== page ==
Here are some ways to check your heart health for a happier you!
Follow Heart Healthy Diet
Diet is a great place to start with. Pick up one of the following
foodsberries, tuna, salmon, trout, oatmeal, legumes or beans,
spinach, broccoli, dark chocolate with 70% or higher cocoa,
almonds, walnuts and pistachios. These contain antioxidants,
omega-3 fatty acids, fiber and polyunsaturated fatty acids,
all of which help strengthen the heart. Avoid soda or any fried
and processed foods that increase your chance of developing
heart disease. In addition to eating the above food, experts
say at least 30 minutes of moderate to intense exercise can
help improve heart health.
Any practice of mindfulness, whether a short minute or a
long hour, is beneficial for calming oneself and one's
emotions, making aware of how one feels physically and
emotionally. Regular practice can lower heart rate and
improve blood flow as well as reduce and manage stress.
Track Resting Heart Rate
Being aware of your resting heart rate is a good way of determining
heart health, fitness level and can alert you to any health issues. A
normal and healthy resting heart rate is anywhere between 60-100
beats per minute. Lower the number, healthier will be the heart,
and longer will be the lifespan.
Positive Outlook on Life
Heart health is not just about diet and exercise, it is about
one's outlook on life too. In the past decade there have been
many studies showing a link between our thoughts or attitude
and our heart health. A 2007 Harvard study determined that,
a sense of enthusiasm or hopefulness and the ability to face
life's stress with about 40% of what prompts happiness is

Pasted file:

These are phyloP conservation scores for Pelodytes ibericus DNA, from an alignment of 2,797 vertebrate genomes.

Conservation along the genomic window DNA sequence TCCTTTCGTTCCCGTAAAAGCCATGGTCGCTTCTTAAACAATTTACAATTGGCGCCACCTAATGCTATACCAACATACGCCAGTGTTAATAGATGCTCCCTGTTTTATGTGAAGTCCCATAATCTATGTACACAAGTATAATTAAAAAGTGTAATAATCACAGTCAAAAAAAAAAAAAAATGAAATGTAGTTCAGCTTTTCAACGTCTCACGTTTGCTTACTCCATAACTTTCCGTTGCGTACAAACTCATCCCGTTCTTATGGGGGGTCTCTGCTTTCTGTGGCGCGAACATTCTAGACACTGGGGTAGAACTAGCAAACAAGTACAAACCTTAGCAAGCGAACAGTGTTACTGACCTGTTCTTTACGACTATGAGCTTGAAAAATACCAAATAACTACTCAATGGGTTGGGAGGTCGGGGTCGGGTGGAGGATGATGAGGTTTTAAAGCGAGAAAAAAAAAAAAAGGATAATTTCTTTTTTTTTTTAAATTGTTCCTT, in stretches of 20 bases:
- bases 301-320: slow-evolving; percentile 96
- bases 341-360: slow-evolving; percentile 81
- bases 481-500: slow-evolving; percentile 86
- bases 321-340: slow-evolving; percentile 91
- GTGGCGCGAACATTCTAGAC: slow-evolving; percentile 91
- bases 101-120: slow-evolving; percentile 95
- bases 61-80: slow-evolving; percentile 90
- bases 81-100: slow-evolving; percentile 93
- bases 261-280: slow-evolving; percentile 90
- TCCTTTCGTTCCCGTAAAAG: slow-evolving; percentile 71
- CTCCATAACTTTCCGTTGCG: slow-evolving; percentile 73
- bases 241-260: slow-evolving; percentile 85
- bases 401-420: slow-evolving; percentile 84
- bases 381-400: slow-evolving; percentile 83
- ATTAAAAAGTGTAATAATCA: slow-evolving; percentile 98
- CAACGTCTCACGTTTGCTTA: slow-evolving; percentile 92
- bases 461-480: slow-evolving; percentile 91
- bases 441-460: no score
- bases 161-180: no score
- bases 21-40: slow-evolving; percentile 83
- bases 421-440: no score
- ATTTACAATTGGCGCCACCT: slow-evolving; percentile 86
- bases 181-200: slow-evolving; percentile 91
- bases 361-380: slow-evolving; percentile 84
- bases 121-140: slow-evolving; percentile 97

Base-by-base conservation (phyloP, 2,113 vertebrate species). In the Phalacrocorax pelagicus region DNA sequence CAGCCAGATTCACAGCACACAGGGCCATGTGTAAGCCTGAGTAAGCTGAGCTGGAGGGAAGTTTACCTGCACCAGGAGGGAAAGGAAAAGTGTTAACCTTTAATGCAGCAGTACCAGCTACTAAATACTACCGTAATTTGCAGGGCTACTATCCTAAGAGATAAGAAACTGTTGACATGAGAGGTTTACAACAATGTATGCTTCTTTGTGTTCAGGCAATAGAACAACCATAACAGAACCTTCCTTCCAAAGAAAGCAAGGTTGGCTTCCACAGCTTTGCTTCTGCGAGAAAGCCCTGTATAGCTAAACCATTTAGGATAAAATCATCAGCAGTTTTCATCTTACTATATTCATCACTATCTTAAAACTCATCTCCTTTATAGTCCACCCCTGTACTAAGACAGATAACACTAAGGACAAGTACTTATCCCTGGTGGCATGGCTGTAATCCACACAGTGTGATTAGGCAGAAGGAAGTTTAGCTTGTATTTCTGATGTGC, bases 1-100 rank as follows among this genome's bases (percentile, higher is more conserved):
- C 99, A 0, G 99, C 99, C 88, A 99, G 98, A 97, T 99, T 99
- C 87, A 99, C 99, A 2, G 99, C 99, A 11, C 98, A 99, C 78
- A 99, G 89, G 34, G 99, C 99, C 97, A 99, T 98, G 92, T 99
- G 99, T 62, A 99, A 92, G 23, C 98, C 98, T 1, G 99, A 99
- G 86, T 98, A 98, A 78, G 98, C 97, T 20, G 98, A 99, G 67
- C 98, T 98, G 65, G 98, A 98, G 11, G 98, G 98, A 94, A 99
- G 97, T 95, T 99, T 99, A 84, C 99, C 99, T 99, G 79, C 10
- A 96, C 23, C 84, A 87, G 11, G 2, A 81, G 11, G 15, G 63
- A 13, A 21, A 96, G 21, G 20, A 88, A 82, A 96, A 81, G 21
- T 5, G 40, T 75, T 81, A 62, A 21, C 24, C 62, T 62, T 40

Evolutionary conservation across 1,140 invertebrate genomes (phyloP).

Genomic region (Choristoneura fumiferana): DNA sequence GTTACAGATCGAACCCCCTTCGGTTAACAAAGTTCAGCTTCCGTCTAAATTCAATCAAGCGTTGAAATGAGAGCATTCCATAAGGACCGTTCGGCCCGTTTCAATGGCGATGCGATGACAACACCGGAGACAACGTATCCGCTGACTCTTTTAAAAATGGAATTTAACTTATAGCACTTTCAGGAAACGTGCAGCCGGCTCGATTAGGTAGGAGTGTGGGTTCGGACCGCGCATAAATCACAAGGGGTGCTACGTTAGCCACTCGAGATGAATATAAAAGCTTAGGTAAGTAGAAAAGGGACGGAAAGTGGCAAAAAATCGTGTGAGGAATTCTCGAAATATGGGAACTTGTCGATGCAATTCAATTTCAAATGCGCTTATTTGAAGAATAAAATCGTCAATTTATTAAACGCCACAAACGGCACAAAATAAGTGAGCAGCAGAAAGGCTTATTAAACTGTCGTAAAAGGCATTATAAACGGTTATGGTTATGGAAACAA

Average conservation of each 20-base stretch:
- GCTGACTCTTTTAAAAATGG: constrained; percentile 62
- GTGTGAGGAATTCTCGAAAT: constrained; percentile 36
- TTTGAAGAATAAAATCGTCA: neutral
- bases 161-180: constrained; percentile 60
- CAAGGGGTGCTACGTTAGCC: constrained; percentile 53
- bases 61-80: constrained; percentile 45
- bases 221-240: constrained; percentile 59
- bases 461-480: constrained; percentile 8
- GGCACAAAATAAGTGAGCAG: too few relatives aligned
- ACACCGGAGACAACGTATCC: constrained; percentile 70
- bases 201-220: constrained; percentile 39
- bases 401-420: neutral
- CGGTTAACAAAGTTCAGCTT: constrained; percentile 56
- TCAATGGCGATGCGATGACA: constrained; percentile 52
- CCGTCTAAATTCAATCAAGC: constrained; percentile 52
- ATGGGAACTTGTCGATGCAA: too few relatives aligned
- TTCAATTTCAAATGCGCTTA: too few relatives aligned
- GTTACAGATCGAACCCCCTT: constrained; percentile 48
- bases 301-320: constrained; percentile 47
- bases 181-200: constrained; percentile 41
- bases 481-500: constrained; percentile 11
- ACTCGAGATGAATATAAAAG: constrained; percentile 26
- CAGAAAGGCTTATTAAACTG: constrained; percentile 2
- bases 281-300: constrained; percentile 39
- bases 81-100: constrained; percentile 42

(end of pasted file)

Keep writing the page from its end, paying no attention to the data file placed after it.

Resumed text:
under one's own control!
Testing @ Thyrocare for Heart Ailments
Partaking in a heart healthy profile is one of the most accurate
ways to assess the well-being of your heart.
A complete cholestrol profile is an easy indicator that checks
the levels of good (High Density Lipoprotein- HDL) and bad
(Low Density Lipoproteins- LDL) cholestrol in the body. This
panel includes Total Cholesterol, HDL, LDL, Very low-density
Lipoprotein (VLDL), Triglycerides and their ratios.
Cardiac Risk Markers
A group of blood tests performed in order to evaluate one's
risk for coronary Heart directly heart attack or stroke by
estimating values of biomarkers that include Apolipoprotein
B (ApoB), Apolipoprotein A1 (ApoA1), ApoB/ApoA1 Ratio,
Homocysteine, high-sensitivity C-reactive protein (hs-CRP)
and Lipoproteinassociated phospholipase A2 (LpPLA2).
Heart health directly affects the quality of life one leads.
To lead a healthy and fulfilling life, paying attention to
unhealthy lifestyle or dietary habits is a must. Over time,
these can cause obesity, stress and reduce stamina. Heart
problems are one of the leading issues faced by developing
nations such as our own. In order to tackle it at the root,
focus must be on early diagnosis, followed by treatment
protocols to keep heart diseases in check.